First of all, many believe that the “Macedonian call” is necessary before we can begin a work in a certain area. The reference is to what took place during the second missionary journey of the apostle Paul. Paul had intend­ed to do mission work in Bithynia, a region in northern Asia Minor, but the Spirit “suffered them not” to go there. Paul then traveled to Troas and while there he received a vision of a man from Macedonia who said, “Come over into Macedonia and help us.” God had obviously directed Paul through this request into the region of Macedonia, to which Paul went directly and in which he took up his work. Many conclude from this incident in Paul’s jour­neys that the only proper way our Domestic Mission Committee may initiate a mission work is in response to being asked by a group of people to “come over and help” them.

This implies, of course, that there is a group of believ­ers who are unhappy with what is being taught them in their church and who ask the Protestant Reformed Churches to organize them into a congregation in our denomination. By accepting the request we immediately enter into the work of church reformation. Or, perhaps a similar scenario: there are a few unrelated contacts in a given area, all of whom have expressed a desire that we come and help them. If there are enough of these contacts, the Mission Committee is willing to investigate a possible mission work there. This, too, results in the work of church reformation, since these contacts are already believers who are unhappy with the conditions found in their own churches.

Insistence that the Macedonian call is the only portal through which we can enter to initiate a mission work binds our churches solely to the labor of church reforma­tion. There is no doubt, of course, that the Macedonian call has its place in determining a mission labor, but to say that it is the exclusive way to begin a work ignores the method Paul used in the remainder of his mission labors, and severely limits our present mission labors. In the May 1, 1994 issue of the Standard Bearer, in an article en­titled “The Macedonian Call,” Rev. Carl Haak observes:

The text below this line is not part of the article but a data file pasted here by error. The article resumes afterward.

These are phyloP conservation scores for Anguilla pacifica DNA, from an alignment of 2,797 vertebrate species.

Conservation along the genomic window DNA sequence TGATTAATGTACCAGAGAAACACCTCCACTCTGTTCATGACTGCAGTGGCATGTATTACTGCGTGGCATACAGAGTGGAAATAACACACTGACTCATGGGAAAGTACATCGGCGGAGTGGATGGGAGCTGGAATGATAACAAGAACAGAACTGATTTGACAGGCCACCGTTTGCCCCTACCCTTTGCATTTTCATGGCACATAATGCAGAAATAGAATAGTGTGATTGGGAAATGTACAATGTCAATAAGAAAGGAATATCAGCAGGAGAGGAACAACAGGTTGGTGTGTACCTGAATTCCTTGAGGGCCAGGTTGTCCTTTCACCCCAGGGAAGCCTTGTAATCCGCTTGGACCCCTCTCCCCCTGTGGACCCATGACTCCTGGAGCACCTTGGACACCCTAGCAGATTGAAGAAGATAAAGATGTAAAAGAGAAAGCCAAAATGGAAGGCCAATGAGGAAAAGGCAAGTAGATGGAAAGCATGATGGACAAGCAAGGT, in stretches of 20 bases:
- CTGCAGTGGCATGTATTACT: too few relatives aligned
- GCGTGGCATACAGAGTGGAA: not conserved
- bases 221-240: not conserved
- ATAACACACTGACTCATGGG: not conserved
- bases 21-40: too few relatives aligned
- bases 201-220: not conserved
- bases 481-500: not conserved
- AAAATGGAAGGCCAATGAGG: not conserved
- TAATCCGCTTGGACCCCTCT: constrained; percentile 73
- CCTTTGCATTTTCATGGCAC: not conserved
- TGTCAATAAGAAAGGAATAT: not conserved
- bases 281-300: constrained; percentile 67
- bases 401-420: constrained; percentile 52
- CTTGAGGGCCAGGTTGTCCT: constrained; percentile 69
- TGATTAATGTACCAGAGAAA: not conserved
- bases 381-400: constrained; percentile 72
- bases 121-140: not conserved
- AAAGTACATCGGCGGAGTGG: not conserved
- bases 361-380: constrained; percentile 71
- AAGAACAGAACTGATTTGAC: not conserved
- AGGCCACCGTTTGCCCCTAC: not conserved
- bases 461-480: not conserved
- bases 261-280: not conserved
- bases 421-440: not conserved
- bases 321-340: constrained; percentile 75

…we must not interpret the Macedonian call to mean that before the church would engage in a work of missions she must have a specific call to a specific area. To interpret the Macedonian call in that way puts the command or the call to engage in mission work which the Lord gave us into a straight-jacket and may actually produce in the church idleness and put an obstacle in front of the work of missions which is already hard enough.

We agree with this assessment.

That church reformation has driven our mission work and church evangelism work is also evident, in the second place, in the lectures we sponsor and pamphlets we produce. There certainly is a place for the many lec­tures that have been sponsored by our churches. They are spiritually wholesome and edifying for the church of Christ. Our members ought to utilize such opportunities to attend our lectures. Besides, lectures have effectively served in the past to stimulate interest in the truth of the gospel and in our churches. They have served well in the area of church reformation. The same is true of our pamphlets. They still are valuable in the promotion of the gospel all over the world. There are many believers who have read and still read our pamphlets and are drawn to the doctrines of grace taught in them.